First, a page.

David Barber, Peter Sollich
Local "belief propagation" rules of the sort proposed by Pearl  are guaranteed to converge to the correct posterior probabilities in singly connected graphical models. Recently, a number of researchers have em(cid:173) pirically demonstrated good performance of "loopy belief propagation"(cid:173) using these same rules on graphs with loops. Perhaps the most dramatic instance is the near Shannon-limit performance of "Turbo codes", whose decoding algorithm is equivalent to loopy belief propagation. Except for the case of graphs with a single loop, there has been little theo(cid:173) retical understanding of the performance of loopy propagation. Here we analyze belief propagation in networks with arbitrary topologies when the nodes in the graph describe jointly Gaussian random variables. We give an analytical formula relating the true posterior probabilities with those calculated using loopy propagation. We give sufficient conditions for convergence and show that when belief propagation converges it gives the correct posterior means for all graph topologies, not just networks with a single loop. The related "max-product" belief propagation algorithm finds the max(cid:173) imum posterior probability estimate for singly connected networks. We show that, even for non-Gaussian probability distributions, the conver(cid:173) gence points of the max-product algorithm in loopy networks are max(cid:173) ima over a particular large local neighborhood of the posterior proba(cid:173) bility. These results help clarify the empirical performance results and motivate using the powerful belief propagation algorithm in a broader class of networks.
Problems involving probabilistic belief propagation arise in a wide variety of applications, including error correcting codes, speech recognition and medical diagnosis. If the graph is singly connected, there exist local message-passing schemes to calculate the posterior probability of an unobserved variable given the observed variables. Pearl  derived such a scheme for singly connected Bayesian networks and showed that this "belief propagation" algorithm is guaranteed to converge to the correct posterior probabilities (or "beliefs").
Several groups have recently reported excellent experimental results by running algorithms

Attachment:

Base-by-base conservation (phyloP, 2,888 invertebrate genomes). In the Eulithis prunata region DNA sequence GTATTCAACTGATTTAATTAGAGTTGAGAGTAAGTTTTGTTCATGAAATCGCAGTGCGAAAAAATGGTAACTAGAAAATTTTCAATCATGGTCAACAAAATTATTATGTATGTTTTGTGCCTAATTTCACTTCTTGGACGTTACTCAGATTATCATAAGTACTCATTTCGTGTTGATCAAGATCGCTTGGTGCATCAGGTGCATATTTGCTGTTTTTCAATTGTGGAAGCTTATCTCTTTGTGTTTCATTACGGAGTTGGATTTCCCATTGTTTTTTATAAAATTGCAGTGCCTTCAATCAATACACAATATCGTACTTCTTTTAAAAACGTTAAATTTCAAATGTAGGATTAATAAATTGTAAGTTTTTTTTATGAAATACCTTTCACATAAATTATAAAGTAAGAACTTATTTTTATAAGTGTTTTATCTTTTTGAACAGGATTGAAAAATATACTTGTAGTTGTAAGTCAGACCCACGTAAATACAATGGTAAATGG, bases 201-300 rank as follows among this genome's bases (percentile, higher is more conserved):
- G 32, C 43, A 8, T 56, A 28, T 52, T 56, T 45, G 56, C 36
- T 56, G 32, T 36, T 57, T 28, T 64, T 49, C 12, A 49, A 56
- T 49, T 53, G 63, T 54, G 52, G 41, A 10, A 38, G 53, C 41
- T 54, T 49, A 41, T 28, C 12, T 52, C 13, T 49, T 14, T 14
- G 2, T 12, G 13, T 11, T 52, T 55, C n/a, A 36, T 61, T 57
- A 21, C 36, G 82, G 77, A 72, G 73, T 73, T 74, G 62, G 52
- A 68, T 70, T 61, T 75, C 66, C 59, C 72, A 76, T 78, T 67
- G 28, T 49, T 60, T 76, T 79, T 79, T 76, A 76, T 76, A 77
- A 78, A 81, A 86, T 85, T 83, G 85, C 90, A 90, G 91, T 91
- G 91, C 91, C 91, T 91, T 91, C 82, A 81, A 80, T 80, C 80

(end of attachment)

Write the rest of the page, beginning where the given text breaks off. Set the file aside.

Y. Weiss and W T. Freeman
equivalent to Pearl's algorithm on networks with loops [8, 13, 6]. Perhaps the most dramatic instance of this performance is for "Turbo code"  error correcting codes. These codes have been described as "the most exciting and potentially important development in coding theory in many years"  and have recently been shown [10, 11] to utilize an algorithm equivalent to belief propagation in a network with loops.
Progress in the analysis of loopy belief propagation has been made for the case of networks with a single loop [17, 18, 4, 1]. For these networks, it can be shown that (1) unless all the compatabilities are deterministic, loopy belief propagation will converge. (2) The difference between the loopy beliefs and the true beliefs is related to the convergence rate the faster the convergence the more exact the approximation and (3) If of the messages - the hidden nodes are binary, then the loopy beliefs and the true beliefs are both maximized by the same assignments, although the confidence in that assignment is wrong for the loopy beliefs.
In this paper we analyze belief propagation in graphs of arbitrary topology, for nodes de(cid:173) scribing jointly Gaussian random variables. We give an exact formula relating the correct marginal posterior probabilities with the ones calculated using loopy belief propagation. We show that if belief propagation converges, then it will give the correct posterior means for all graph topologies, not just networks with a single loop. We show that the covari(cid:173) ance estimates will generally be incorrect but present a relationship between the error in the covariance estimates and the convergence speed. For Gaussian or non-Gaussian vari(cid:173) ables, we show that the "max-product" algorithm, which calculates the MAP estimate in singly connected networks, only converges to points that are maxima over a particular large neighborhood of the posterior probability of loopy networks.